It is a frightening thought that that our current global warming situation could have been much worse.
It is doubly frightening when we consider that’s only the case because of an international agreement which Australia back then, unlike its current attitude to climate change agreements, embraced.
In 1987 most of the world signed the Montreal protocol which controlled the use of synthetic chlorofluorocarbons (CFCs) which had opened up holes in the ozone layer. A key driver of the Protocol was President George H. Bush back in the days when Republican Presidents could be both green and rational.
In a Nature Climate Change article (18 August 2021) Niklas Boers of the Lancaster University Environment Centre said “The control of the production of ozone-depleting substances through the Montreal Protocol means that the stratospheric ozone layer is recovering and that consequent increases in harmful surface ultraviolet radiation are being avoided. The Montreal Protocol has co-benefits for climate change mitigation because ozone-depleting substances are potent greenhouse gases.”
Boers’ what the ‘world-avoided’ research shows that the international co-operation has two benefits. First, it increased the Earth’s carbon sink and it is estimated that there “could have been 325–690 billion tonnes less carbon held in plants and soils by the end of this century (2080–2099) without the Montreal Protocol.” Second, that without the change there could have been “an additional 115–235 parts per million of atmospheric carbon dioxide, which might have led to additional warming of global-mean surface temperature by 0.50–1.0 degrees”
However, in Australia we have to temper the good news with our current political reality. The latest IPCC report points out that methane is second only to carbon dioxide in its contribution to global warming. It’s followed by nitrous oxide and hydrogenated gases.
Scott Morrison is busy promoting – along with his oil and gas proponents and donors – the role of methane in energy production. If Australia handles it as well as it’s handled the pandemic and climate change the situation might be worse than the IPCC predicts.
Cutting back industry and agricultural methane production should also be a high priority. Obviously changing the feed of Australia’s farm animals would partly tackle that problem but then who knows whether that would be enough to counteract the effects of the odd Barnaby Joyce rhetorical explosion.
The Economist (11 August 2021) introduced its analysis of the IPCC report by saying: “At a key moment in the film Jaws, police chief Martin Brody, having known that a shark attack was possible, witnesses one actually happen. The director, Steven Spielberg, underlines the transformative nature of Brody’s shock with a shot which makes inspired use of a camera technique called a dolly zoom. Nothing on screen actually moves. But Brody’s guilty face seems to rush towards the audience, taking up more and more of the frame. At the same time his surroundings, rather than being displaced, are revealed more fully.”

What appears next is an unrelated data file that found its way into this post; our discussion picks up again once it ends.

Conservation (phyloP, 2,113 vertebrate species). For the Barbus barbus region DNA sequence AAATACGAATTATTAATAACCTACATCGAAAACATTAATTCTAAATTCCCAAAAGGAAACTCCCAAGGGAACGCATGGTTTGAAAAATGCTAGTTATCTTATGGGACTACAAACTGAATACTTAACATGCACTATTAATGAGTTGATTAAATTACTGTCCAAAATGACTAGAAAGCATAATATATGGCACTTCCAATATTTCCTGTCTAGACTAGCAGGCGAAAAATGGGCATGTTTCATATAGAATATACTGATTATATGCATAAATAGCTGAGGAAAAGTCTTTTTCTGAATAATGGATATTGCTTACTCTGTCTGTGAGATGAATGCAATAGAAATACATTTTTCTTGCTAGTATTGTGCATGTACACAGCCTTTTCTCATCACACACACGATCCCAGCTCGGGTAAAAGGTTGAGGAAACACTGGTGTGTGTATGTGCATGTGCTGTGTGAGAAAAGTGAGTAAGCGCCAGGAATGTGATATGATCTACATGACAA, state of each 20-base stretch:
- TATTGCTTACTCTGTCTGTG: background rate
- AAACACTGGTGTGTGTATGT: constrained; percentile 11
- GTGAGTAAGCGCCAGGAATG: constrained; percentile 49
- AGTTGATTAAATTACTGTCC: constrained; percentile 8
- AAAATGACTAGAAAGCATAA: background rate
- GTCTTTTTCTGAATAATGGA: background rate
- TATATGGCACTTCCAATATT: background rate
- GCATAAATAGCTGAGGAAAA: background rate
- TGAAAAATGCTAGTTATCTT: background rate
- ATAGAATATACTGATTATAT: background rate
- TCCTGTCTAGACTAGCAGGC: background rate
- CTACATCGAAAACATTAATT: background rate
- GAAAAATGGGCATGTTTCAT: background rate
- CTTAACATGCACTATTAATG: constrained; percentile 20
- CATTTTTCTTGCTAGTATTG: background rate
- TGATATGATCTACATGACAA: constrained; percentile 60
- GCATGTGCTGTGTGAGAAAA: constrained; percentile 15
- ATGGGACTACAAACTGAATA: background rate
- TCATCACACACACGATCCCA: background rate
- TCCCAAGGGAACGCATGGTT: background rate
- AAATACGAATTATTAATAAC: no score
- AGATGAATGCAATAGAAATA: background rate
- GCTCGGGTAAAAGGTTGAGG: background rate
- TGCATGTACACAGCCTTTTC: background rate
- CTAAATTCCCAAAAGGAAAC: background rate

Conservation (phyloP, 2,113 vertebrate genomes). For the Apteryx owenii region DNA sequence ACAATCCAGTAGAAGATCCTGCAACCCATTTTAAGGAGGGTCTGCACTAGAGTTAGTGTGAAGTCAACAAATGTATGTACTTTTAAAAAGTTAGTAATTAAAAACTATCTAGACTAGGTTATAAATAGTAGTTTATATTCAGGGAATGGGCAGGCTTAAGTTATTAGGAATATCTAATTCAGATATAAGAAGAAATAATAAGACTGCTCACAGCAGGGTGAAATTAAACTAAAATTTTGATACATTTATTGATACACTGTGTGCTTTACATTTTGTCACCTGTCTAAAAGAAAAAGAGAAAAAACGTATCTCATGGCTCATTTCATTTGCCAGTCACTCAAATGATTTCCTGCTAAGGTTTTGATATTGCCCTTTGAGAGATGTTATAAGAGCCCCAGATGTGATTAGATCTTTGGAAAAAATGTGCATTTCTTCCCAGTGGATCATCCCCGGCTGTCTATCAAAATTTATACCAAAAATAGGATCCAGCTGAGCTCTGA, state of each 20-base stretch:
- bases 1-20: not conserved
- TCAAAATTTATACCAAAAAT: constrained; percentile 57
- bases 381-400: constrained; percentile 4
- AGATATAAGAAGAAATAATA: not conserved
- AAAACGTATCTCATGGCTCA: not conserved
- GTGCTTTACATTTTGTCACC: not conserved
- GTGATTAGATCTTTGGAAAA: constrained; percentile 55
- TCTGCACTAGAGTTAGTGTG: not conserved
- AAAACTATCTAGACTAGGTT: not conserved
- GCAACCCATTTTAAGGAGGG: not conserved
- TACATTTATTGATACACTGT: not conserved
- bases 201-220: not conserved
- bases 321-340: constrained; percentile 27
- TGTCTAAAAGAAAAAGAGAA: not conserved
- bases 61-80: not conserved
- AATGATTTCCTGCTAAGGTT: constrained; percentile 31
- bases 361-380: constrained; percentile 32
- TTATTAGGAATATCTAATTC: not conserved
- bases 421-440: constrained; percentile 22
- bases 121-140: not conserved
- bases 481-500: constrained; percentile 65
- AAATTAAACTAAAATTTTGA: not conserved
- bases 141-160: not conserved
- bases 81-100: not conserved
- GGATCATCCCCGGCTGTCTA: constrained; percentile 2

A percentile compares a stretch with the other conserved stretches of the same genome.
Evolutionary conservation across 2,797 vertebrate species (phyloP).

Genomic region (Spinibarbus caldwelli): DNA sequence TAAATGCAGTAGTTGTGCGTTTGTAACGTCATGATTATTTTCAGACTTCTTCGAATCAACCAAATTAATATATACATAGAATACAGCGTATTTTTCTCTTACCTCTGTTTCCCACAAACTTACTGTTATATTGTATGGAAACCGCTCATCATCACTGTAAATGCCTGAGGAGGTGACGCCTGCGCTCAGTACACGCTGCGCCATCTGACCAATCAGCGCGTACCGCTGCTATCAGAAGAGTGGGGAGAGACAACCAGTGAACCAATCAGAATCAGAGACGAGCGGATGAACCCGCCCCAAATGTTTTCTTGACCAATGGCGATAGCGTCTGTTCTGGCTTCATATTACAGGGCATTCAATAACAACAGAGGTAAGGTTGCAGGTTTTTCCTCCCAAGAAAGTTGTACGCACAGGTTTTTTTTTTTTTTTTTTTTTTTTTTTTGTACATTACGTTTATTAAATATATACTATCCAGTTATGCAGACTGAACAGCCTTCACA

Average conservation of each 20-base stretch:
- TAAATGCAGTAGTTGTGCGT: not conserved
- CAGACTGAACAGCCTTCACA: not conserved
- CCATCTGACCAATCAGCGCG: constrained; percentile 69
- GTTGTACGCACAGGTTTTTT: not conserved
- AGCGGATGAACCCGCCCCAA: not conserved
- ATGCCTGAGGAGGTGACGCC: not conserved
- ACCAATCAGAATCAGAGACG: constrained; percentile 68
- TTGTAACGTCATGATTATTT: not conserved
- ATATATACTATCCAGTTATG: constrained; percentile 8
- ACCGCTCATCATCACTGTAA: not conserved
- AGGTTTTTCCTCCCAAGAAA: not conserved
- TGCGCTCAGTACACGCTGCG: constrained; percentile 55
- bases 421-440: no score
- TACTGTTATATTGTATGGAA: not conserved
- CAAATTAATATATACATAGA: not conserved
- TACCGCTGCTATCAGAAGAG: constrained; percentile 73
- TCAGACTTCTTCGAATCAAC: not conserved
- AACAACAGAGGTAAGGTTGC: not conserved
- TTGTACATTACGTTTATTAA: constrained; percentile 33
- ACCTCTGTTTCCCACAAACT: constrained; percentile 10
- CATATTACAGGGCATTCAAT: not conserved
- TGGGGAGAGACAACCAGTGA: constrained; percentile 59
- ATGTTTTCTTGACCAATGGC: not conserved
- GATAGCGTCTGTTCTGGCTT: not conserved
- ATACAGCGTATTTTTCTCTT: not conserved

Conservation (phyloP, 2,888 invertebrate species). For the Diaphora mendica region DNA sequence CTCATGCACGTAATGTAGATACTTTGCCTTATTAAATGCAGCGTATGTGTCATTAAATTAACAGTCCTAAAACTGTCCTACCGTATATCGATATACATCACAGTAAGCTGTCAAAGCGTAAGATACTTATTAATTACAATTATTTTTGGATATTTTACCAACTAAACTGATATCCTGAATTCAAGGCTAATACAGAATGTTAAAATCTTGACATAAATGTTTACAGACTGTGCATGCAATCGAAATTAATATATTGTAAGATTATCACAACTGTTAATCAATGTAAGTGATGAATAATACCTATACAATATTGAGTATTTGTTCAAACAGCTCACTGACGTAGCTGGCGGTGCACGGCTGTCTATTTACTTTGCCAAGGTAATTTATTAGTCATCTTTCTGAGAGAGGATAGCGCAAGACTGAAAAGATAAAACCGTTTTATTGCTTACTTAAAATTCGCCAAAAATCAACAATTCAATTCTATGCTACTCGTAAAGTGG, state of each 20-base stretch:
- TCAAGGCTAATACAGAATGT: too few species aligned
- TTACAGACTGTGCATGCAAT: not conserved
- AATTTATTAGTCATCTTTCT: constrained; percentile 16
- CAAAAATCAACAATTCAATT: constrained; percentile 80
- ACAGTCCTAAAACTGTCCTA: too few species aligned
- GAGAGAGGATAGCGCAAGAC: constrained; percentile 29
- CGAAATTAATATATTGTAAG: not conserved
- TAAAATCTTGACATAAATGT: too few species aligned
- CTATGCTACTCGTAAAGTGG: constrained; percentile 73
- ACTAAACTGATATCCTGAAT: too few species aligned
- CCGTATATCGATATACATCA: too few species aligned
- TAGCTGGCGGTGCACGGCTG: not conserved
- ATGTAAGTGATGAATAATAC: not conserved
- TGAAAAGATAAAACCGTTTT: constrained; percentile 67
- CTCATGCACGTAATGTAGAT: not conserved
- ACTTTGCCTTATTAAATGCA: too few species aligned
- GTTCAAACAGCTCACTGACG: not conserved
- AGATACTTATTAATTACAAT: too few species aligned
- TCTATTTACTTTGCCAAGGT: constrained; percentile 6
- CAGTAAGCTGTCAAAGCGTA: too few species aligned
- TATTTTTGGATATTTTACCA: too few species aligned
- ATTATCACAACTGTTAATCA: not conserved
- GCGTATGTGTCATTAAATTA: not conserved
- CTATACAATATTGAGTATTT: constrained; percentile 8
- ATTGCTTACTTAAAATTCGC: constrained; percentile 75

It is the point when Brody “realises that the opportunity to avert calamity is gone; his inaction has led to a covert threat becoming a blood-in-the-water reality.” Needless to say this leads to conflict between police chief and mayor with the mayor wanting to downplay it all to avoid scaring off the tourists.
Meanwhile another major climate problem is emerging. One that makes the bottle of the English Hattingley Valley bubbly Boris Johnson recently gave Scott Morrison very valuable in the years ahead when, hopefully, he is no longer damaging Australia and unable to resist serious action on climate change.
Due to climate change the south east of England is now producing a wide range of high quality sparkling wines. French producers are buying land and establishing vineyards there as rising temperatures are causing problems in some champagne growing areas and Jancis Robinson, among others, has been praising the quality of the English production.
That good fortune may not last as more evidence is emerging that the Gulf Stream, the Atlantic Meridional Overturning Circulation (AMOC), the key circulation system of the Atlantic Ocean, transporting warm masses northward from the tropics at the surface and southward at the bottom of the ocean from near Greenland may be breaking down.
A number of scientists undertook research last year, published in a March 2021 PNAS paper, which said: “the recently discovered AMOC decline during the last decades is not just a fluctuation related to low-frequency climate variability or a linear response to increasing temperatures. Rather, the presented findings suggest that this decline may be associated with an almost complete loss of stability of the AMOC over the course of the last century, and that the AMOC could be close to a critical transition to its weak circulation mode.”
A Nature geoscience paper, Current Atlantic Meridional Overturning Circulation weakest in last millennium, published in February this year firmed up the conclusions.
The authors compared a variety of published proxy records to reconstruct the evolution of the AMOC since about 400CE. The flow has only been directly measured since 2004 and these proxy measures provide significant additional data.
What will Scott Morrison do about all this? Our promises, promises never delivering ever diverting PM has form on these issues.
In 2019 he told a plastic industry conference: “We need to take action on climate change but there are actually issues like plastics which prevent even more immediate threats.” In 2020 he proposed new rules and regulations on recycled plastic targets.
Needless to say he has never delivered them.
The Nature and PNAS papers were brought to the author’s attention by John Spitzer.